Ah, Food Wars! recipes! I feel like I always end the experience in a love-hate relationship. I love the final product, but the process to get there. Holy cow. And this particular dish is no exception. Soma and friends whip it up in order to pass the second stage of their exam. They ingeniously realize how to use their remaining supplies to craft together a delicious dish that will impress the examiner… but is it even possible to cook this particular dish in the time frame allotted?
Maybe. The dish, special Gousetsu Udon, requires a few moving parts. The soup base, thickened with potato shavings, comes together in a snap. The potato mochi too is brilliant in its simplicity; it comes together without a fuss. It’s the udon noodles that are the issue. Having never made udon before, I needed to learn two things: a recipe, and the technique. I was unsure where to start, but I found this guide to be invaluable when it came to forming the noodles. However, finding a recipe was nearly impossible. At least in English, this is a recipe that simply doesn’t exist. Luckily, my slight knowledge of Japanese helped me search, but even there I found only one recipe. I’m sure there’s more out there, but this is where my search capabilities ended.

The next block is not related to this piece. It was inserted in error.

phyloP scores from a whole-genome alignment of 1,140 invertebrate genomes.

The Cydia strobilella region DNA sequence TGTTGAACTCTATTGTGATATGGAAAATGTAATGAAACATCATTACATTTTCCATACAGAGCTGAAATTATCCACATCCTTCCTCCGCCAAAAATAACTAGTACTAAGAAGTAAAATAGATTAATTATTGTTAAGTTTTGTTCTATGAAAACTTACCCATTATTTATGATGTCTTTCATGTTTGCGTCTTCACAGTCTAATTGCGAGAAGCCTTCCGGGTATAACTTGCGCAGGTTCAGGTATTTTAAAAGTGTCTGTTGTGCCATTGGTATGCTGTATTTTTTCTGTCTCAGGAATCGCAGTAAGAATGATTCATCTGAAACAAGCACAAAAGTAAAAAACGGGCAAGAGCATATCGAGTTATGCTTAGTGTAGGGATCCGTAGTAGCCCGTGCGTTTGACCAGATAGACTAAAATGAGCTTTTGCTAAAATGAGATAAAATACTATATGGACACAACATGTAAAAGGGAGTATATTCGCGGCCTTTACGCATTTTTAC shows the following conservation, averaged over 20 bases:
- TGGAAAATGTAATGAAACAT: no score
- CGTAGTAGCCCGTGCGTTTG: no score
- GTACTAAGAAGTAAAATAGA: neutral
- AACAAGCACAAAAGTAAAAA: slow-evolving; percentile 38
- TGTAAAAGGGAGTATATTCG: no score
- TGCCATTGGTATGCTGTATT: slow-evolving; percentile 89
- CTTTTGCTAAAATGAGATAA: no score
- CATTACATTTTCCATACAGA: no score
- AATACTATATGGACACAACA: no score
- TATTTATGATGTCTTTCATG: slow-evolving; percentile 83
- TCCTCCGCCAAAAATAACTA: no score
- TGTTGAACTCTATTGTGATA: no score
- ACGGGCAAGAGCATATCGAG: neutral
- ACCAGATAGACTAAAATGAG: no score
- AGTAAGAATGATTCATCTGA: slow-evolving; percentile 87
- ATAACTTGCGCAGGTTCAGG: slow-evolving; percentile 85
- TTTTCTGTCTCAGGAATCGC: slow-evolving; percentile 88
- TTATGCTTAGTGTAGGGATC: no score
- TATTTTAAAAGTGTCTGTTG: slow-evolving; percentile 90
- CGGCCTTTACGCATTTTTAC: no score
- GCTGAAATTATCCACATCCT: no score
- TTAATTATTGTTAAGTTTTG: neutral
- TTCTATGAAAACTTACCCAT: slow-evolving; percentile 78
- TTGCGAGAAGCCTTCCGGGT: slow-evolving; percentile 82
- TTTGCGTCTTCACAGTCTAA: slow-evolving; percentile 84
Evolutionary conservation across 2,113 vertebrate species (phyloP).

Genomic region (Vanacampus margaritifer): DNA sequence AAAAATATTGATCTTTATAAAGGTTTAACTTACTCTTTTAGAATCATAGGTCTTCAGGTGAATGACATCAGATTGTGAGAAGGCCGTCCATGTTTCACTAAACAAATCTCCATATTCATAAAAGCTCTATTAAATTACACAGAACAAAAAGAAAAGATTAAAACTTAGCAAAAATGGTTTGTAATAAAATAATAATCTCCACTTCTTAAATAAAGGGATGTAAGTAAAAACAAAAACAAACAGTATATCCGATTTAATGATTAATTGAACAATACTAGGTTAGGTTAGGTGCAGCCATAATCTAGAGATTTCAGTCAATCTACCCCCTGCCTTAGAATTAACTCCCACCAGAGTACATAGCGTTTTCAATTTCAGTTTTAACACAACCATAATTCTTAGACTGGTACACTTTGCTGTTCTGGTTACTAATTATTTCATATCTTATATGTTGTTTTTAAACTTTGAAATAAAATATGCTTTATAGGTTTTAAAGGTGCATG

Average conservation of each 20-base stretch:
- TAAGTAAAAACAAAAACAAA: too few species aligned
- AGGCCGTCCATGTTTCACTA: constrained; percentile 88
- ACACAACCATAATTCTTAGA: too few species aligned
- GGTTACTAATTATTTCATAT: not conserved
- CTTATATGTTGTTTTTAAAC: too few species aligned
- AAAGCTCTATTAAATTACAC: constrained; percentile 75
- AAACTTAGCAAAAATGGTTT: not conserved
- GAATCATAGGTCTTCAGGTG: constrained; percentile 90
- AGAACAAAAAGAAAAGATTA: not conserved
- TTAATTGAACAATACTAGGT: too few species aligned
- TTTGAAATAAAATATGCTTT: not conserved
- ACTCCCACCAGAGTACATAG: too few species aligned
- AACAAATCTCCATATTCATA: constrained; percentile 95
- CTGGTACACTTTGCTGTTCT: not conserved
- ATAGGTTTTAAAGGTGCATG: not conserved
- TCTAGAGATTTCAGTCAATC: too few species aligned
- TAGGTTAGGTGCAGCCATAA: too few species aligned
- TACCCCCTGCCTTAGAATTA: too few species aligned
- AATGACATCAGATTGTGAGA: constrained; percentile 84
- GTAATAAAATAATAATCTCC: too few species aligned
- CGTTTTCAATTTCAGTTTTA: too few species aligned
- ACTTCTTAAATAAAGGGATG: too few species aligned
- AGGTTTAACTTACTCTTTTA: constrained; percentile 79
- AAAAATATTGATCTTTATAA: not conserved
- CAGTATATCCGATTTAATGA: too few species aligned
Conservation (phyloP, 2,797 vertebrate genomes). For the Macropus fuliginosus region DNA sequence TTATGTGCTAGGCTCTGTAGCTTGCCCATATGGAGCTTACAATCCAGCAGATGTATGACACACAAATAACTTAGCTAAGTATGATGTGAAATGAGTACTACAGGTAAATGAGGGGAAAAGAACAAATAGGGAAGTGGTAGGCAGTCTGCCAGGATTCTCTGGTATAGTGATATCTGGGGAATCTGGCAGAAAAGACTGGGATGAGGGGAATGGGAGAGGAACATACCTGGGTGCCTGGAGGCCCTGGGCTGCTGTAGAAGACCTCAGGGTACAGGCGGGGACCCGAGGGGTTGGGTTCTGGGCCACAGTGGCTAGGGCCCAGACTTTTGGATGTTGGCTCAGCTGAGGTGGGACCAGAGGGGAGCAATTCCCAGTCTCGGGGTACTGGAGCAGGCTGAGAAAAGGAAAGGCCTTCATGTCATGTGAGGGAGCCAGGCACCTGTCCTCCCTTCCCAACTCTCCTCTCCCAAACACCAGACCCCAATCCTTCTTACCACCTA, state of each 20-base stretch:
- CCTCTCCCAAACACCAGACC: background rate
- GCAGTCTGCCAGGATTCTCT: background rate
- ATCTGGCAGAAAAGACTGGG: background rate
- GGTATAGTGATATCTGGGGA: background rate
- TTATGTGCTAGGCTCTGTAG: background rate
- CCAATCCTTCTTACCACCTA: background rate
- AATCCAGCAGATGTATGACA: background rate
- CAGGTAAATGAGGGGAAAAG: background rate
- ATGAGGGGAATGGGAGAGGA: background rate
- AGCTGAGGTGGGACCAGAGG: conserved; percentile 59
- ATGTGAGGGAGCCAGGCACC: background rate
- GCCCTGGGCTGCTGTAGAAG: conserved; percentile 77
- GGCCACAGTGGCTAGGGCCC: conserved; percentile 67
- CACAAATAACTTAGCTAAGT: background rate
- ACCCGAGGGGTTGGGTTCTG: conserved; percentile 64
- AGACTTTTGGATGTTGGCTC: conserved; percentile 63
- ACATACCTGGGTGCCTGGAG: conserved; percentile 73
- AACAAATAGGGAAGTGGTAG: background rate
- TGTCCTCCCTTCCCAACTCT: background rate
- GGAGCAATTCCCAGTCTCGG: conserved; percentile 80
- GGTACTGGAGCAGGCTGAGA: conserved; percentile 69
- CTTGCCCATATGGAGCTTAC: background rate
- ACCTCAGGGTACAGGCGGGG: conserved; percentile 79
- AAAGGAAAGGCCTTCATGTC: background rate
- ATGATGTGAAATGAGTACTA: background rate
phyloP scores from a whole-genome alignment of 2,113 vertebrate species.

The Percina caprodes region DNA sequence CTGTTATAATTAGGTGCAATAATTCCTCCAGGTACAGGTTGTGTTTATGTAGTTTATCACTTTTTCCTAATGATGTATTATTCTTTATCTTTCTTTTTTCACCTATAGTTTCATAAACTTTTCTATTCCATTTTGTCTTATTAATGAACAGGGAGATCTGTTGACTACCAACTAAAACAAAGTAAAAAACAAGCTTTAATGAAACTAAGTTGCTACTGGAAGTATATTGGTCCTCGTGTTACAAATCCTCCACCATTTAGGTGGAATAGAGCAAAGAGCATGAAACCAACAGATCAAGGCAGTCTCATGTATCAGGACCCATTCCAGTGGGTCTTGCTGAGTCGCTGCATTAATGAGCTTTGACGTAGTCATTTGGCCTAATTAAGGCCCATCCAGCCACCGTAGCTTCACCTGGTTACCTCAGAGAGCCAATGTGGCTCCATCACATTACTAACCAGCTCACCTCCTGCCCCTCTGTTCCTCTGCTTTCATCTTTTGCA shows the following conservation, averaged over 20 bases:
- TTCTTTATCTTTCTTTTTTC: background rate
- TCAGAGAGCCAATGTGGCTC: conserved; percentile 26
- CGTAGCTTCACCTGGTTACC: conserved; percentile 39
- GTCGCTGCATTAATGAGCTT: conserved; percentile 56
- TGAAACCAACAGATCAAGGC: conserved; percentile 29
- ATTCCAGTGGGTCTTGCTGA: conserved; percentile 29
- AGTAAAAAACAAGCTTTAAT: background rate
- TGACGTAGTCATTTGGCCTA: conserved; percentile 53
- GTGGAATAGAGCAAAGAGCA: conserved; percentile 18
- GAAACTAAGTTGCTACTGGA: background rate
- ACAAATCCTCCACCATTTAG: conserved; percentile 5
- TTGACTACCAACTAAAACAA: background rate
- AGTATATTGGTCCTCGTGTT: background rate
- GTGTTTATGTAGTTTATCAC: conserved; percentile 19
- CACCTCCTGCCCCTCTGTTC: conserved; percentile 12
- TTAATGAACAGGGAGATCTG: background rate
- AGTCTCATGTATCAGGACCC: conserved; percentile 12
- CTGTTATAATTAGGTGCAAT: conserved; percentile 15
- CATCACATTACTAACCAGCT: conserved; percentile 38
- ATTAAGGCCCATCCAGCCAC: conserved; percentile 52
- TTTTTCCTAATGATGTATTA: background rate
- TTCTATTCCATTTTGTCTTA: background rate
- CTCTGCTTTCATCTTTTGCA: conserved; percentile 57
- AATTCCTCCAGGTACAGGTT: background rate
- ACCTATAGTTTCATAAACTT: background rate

So, I had a technique guide and a recipe… but I still needed to cobble together something that would work for this variety of noodle. The recipe below is based on a combination of the technique guide as well as the Japanese recipe. The thing with udon, though, is that it’s quite difficult to knead (requiring the use of feet) and require resting time – more time than Soma and friends had in the challenge. You can get away with resting the udon only a few hours, as opposed to overnight, but even so that’s cutting it a bit close for the time limit. Theoretically, it’s possible… if everything goes perfectly. And the team did waste time in the beginning attempting to go out to look for other ingredients.
A note on the potatoes- in the anime, they use Irish Cobbler potatoes, which are high in starch content. I couldn’t get the same potato in any of my local stores, so I settled for Russett potatoes, which are also high in starch. However, I’d love to try this recipe with the Irish Cobbler, if I could get my hands on some! It might change some of the proportions of the flour and potato starch, but it would be more authentic. In any case, this is a good base recipe to start with- if you’re able to experiement, let me know how it turns out!
In any case, is this dish even worth making? Well, yes. I was pleasantly surprised! My own noodles were nothing to write home about (honestly, unless you’re a master noodle maker, it’s always easier to buy pre-made noodles), but the broth was fantastic, as was the potato mochi. For me the mochi was actually the stand-out topping. It was creamy in the middle, yet crunchy on the outside; my favorite part of the whole dish!
If you make this at home, I’d advise buying pre-made fresh udon noodles (the potato flavor of the Gousetsu udon is really fun, but I’m not sure if it’s worth the trouble). Everything else I’d make from scratch – you won’t be disappointed! Watch the video below to get more pointers on how exactly to make this dish!